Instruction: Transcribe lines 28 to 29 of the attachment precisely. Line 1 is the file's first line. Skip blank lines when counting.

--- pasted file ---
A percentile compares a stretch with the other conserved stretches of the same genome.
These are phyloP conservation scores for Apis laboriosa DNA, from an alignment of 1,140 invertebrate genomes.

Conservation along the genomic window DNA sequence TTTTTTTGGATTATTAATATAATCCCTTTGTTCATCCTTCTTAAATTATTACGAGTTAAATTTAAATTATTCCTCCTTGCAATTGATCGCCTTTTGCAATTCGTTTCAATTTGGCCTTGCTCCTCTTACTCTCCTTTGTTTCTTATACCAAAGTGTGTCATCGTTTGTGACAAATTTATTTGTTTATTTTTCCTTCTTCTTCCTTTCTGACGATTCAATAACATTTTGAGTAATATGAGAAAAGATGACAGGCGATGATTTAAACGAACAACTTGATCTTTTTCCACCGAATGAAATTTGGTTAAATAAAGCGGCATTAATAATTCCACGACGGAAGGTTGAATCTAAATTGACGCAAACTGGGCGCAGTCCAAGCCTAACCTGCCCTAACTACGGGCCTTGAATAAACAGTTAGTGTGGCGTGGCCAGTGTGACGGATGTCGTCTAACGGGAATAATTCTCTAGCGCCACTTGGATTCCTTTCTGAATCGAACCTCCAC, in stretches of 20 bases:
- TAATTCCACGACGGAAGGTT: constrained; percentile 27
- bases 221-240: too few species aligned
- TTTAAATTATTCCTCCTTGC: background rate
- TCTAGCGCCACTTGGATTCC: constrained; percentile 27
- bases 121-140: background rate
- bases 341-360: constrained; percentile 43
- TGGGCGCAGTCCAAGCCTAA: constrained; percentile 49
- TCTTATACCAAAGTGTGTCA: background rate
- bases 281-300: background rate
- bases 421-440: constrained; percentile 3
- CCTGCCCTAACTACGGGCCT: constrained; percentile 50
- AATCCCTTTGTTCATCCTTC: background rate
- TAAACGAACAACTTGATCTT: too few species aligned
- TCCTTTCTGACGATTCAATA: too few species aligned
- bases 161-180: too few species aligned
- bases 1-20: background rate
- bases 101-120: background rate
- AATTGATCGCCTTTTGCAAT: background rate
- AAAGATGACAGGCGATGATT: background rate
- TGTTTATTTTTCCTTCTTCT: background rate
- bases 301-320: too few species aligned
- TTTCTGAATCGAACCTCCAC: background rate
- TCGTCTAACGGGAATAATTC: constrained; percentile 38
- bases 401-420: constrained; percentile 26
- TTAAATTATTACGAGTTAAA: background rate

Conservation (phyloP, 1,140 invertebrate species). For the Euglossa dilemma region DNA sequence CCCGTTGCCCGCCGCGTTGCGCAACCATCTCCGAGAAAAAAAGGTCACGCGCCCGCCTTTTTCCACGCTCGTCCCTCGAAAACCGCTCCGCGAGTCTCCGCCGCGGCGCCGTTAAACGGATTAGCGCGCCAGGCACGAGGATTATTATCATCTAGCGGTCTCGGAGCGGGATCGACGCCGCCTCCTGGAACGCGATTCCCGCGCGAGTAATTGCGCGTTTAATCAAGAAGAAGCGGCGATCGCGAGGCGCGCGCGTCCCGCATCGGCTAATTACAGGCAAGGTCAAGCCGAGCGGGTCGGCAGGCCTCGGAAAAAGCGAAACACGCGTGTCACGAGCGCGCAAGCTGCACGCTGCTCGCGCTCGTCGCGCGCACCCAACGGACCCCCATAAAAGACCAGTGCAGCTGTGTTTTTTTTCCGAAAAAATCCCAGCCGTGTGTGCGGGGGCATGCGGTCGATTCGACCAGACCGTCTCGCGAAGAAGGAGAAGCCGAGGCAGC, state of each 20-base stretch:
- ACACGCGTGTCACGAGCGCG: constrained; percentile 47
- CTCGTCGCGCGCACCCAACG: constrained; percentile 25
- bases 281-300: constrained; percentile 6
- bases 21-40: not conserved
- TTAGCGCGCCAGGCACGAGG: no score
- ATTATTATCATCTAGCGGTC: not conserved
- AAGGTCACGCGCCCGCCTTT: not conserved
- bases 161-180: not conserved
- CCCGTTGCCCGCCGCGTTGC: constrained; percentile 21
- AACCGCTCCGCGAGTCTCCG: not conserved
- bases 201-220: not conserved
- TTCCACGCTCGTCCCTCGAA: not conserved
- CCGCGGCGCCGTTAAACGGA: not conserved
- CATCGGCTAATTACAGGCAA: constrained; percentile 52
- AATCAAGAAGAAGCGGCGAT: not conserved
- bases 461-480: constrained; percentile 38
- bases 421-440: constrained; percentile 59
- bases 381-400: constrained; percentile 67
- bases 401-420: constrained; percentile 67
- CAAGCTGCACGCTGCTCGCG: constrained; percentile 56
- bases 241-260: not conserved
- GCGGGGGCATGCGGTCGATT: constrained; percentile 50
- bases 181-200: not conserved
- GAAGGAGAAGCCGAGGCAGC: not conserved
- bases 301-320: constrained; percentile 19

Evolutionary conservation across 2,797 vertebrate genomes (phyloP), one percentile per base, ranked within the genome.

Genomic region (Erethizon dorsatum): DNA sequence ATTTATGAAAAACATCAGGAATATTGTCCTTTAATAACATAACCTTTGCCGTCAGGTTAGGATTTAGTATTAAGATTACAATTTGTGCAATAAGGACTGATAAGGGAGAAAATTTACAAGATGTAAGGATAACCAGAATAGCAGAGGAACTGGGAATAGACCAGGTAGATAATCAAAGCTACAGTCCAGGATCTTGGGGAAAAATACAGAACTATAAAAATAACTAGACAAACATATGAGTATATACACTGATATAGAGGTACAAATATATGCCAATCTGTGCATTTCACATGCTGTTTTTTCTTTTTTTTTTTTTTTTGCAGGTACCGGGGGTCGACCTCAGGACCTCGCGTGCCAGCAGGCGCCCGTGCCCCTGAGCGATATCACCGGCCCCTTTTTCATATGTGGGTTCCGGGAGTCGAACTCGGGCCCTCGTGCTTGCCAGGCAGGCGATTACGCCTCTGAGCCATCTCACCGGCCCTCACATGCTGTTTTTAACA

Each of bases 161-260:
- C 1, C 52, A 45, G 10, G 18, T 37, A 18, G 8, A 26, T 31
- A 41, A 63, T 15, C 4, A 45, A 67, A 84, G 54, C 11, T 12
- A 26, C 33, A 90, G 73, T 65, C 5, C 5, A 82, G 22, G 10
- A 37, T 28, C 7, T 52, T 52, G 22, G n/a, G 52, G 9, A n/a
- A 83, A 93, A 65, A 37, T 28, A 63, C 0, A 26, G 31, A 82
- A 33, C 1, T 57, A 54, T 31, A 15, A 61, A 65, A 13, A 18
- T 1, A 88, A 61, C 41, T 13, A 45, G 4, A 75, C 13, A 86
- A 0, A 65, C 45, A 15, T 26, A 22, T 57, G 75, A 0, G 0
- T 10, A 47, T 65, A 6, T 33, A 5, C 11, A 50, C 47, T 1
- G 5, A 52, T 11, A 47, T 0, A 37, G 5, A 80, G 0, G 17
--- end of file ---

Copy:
- TTAAATTATTACGAGTTAAA: background rate

Conservation (phyloP, 1,140 invertebrate species). For the Euglossa dilemma region DNA sequence CCCGTTGCCCGCCGCGTTGCGCAACCATCTCCGAGAAAAAAAGGTCACGCGCCCGCCTTTTTCCACGCTCGTCCCTCGAAAACCGCTCCGCGAGTCTCCGCCGCGGCGCCGTTAAACGGATTAGCGCGCCAGGCACGAGGATTATTATCATCTAGCGGTCTCGGAGCGGGATCGACGCCGCCTCCTGGAACGCGATTCCCGCGCGAGTAATTGCGCGTTTAATCAAGAAGAAGCGGCGATCGCGAGGCGCGCGCGTCCCGCATCGGCTAATTACAGGCAAGGTCAAGCCGAGCGGGTCGGCAGGCCTCGGAAAAAGCGAAACACGCGTGTCACGAGCGCGCAAGCTGCACGCTGCTCGCGCTCGTCGCGCGCACCCAACGGACCCCCATAAAAGACCAGTGCAGCTGTGTTTTTTTTCCGAAAAAATCCCAGCCGTGTGTGCGGGGGCATGCGGTCGATTCGACCAGACCGTCTCGCGAAGAAGGAGAAGCCGAGGCAGC, state of each 20-base stretch: